Another surprise! The American Federation of Teachers has endorsed John Kerry, who’s promised to spend at least an extra $27 billion on education.
Kerry pledged to reduce teachers’ health care costs, put greater emphasis on high school graduation rates and improve access to college.
“Pay for teachers in America today is a national disgrace,” Kerry said. “We need to raise it — starting in the poorest schools and in the subjects where we face the most serious teacher shortages.”
Kerry has called for bonuses for teachers who improve student performance; the AFT opposes merit pay. “AFT officials say Kerry’s pay ideas offer room for debate, and that overall, they share his views on education, health care and taxes,” says the Associated Press. I think “room for debate” means the union thinks Kerry will drop merit pay but come through with more money.
Update: Education Intelligence Agency’s convention coverage makes a fascinating observation about Big Spender Kery vs. Reform Kerry.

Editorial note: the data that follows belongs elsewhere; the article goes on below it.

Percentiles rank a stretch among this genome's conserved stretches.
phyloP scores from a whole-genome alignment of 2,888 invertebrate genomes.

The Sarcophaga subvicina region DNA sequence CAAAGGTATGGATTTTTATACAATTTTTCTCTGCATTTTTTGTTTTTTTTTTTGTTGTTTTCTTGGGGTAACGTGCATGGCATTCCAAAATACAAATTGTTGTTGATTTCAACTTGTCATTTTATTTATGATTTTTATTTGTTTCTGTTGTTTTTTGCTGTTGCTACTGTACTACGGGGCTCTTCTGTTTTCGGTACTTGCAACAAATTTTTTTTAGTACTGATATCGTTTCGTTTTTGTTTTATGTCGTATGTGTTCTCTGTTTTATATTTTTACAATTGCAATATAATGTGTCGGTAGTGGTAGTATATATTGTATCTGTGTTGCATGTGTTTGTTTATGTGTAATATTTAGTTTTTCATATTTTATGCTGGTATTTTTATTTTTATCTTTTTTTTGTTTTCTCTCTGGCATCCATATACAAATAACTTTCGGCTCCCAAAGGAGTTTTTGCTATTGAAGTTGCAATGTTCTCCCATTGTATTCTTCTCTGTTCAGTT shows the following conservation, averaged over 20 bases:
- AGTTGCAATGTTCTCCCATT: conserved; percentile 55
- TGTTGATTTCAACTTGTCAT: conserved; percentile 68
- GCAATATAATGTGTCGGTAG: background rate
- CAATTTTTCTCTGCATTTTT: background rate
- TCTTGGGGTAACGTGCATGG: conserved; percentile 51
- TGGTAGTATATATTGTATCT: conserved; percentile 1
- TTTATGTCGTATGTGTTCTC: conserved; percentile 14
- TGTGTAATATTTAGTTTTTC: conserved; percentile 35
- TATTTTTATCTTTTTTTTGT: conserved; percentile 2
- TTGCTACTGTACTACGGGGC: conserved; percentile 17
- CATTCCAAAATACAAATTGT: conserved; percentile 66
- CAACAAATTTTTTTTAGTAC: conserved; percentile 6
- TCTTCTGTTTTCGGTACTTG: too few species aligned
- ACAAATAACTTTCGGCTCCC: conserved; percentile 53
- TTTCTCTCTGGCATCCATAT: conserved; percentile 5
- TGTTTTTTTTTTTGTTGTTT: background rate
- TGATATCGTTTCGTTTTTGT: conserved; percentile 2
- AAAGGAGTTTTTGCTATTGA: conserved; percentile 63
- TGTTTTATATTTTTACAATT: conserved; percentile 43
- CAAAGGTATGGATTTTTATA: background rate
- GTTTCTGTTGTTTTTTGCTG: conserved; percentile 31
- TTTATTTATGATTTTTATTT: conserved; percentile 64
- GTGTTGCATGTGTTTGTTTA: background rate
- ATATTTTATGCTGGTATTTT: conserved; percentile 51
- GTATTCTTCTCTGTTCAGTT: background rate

Kerry did touch upon the facets of his reform plan, but his sentences were constructed in such a way that the spending part came first, and applause and cheers often drowned out the reform part.
For example, he remarked, “Pay for teachers in America today is a national disgrace. We need to raise it (cheers ensue) starting in the poorest schools and in the subjects where we face the most serious teacher shortages.”
And, “We need to offer teachers more (cheers) and ask more of them at the same time.”
And, “Teachers deserve due process protection from arbitrary dismissal, (cheers) but we must have fast, fair procedures for improving or removing teachers who aren’t performing.”
His prepared remarks included a line I cited from his USA Today editorial yesterday: “I’ve always said reform without resources is a waste of time, but resources without reform are a waste of money.” But in delivering the line, he lost his place halfway through. So instead of completing the sentence, he ended up repeating “reform without resources is a waste…” of time, effort, money. He never got to the part about resources without reform.
EIA also praises the AFT for inviting Azar Nafisi, author of Reading Lolita in Tehran, who denounced tolerance of cruelty under the guise of multiculturalism. I hear the book is excellent, though I haven’t had a chance to read it myself.